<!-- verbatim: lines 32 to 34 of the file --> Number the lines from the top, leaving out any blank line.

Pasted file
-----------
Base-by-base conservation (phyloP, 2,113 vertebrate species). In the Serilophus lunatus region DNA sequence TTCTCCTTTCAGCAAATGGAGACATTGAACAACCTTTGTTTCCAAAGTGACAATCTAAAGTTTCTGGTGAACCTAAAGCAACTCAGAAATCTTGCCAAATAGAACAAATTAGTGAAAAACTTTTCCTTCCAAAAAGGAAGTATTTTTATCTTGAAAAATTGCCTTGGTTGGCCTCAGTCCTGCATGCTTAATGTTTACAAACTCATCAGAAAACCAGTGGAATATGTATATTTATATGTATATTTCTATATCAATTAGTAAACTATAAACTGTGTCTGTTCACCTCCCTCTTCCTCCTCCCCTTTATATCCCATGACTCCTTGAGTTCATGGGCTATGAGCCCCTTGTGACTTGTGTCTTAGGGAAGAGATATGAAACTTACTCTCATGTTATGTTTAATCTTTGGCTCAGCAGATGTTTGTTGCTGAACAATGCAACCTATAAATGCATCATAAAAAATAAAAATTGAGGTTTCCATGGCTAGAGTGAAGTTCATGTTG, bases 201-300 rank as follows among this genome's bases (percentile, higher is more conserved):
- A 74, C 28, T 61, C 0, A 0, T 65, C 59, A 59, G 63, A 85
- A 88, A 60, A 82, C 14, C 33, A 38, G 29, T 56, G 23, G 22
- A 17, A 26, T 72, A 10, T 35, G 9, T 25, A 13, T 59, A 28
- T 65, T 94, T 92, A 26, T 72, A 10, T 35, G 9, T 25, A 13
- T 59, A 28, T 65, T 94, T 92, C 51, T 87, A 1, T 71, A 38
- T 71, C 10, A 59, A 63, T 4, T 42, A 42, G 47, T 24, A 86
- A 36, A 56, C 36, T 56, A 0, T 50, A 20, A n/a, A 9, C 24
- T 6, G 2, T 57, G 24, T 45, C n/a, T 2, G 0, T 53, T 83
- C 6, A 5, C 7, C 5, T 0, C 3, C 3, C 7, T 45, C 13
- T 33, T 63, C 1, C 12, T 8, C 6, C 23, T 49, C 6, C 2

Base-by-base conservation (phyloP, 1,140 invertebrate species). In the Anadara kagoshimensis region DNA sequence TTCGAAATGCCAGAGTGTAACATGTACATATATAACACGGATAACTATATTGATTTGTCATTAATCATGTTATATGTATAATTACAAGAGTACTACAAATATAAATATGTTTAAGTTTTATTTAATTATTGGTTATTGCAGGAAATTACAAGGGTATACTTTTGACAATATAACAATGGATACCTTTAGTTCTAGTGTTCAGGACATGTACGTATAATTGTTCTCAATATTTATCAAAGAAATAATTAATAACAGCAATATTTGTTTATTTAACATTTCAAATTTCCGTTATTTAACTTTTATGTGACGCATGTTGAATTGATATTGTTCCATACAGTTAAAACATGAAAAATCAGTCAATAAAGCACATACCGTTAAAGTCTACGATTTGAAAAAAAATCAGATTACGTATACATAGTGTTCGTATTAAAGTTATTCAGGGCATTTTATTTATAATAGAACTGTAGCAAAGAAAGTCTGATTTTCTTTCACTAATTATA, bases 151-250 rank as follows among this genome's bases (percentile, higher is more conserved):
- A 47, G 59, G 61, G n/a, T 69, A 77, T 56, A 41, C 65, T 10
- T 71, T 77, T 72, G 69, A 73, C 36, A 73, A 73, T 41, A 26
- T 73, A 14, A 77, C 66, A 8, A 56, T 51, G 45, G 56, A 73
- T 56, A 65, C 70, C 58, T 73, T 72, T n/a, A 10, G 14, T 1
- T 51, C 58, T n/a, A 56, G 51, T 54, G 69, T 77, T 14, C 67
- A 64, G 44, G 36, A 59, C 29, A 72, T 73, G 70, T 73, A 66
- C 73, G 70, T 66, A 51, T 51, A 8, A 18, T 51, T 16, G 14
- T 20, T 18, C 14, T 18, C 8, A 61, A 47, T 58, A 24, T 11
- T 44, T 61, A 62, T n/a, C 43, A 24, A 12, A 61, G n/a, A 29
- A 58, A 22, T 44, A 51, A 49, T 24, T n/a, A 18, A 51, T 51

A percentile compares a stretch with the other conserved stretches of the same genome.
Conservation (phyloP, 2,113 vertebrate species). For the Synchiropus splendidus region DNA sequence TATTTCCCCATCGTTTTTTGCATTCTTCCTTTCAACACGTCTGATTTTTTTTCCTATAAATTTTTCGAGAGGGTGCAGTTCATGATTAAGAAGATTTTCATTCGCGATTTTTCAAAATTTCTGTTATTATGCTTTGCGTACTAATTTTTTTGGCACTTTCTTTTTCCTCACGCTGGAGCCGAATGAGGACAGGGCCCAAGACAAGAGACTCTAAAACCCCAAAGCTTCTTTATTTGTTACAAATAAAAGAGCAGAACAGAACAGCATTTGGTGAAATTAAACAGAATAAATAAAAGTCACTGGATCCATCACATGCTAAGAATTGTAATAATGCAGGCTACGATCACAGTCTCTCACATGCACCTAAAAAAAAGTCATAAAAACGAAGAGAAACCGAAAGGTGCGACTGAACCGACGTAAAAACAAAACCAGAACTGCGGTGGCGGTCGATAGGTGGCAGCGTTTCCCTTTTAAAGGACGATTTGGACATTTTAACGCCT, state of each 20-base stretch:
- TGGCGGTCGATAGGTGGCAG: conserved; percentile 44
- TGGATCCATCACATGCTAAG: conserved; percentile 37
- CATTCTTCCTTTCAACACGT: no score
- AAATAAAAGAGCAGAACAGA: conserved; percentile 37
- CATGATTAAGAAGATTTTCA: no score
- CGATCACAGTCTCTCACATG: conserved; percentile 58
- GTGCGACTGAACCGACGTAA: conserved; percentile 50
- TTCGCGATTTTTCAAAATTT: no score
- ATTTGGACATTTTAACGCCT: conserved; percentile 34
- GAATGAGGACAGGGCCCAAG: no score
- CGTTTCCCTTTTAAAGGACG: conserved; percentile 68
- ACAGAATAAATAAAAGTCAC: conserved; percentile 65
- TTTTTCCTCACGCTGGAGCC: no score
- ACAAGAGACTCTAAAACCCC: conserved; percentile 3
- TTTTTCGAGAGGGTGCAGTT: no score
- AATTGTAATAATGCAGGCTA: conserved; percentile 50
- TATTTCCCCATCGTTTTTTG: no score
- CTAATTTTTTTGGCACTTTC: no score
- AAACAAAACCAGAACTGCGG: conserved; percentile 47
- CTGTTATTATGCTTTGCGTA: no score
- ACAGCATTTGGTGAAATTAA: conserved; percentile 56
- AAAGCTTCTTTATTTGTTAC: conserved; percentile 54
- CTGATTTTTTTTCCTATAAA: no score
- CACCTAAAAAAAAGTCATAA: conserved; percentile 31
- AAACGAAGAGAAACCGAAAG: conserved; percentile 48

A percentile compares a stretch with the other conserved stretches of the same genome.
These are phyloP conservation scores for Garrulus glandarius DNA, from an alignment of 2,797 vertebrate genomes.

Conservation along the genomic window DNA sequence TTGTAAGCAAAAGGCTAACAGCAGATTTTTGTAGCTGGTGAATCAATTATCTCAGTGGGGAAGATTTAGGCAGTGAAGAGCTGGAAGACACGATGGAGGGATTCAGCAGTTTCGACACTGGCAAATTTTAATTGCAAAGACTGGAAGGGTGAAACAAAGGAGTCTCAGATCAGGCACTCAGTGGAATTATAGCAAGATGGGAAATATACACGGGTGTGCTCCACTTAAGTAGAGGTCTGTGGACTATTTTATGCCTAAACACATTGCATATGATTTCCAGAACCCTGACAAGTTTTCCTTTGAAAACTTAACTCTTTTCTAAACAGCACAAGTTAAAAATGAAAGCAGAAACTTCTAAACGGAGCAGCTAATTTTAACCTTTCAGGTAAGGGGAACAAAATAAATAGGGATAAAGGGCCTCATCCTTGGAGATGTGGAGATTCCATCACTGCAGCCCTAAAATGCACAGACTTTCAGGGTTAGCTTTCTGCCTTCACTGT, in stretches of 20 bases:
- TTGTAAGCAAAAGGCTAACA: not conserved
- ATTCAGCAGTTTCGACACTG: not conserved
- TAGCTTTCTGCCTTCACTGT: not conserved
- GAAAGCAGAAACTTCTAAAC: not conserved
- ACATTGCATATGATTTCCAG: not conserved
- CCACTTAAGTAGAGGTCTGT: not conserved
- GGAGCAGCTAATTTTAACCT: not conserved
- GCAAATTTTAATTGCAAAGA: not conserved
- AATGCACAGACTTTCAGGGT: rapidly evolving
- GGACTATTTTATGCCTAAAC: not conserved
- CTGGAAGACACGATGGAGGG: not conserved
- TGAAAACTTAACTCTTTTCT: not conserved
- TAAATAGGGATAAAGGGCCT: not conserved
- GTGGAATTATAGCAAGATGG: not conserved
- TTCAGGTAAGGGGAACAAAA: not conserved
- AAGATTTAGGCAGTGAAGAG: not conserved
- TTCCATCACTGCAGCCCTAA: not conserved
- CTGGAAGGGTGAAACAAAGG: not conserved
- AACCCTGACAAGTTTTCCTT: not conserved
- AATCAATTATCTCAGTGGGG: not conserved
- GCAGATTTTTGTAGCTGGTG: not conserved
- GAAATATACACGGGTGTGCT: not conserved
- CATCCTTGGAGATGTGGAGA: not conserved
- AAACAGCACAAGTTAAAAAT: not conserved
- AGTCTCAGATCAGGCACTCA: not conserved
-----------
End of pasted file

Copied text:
- TTCGCGATTTTTCAAAATTT: no score
- ATTTGGACATTTTAACGCCT: conserved; percentile 34
- GAATGAGGACAGGGCCCAAG: no score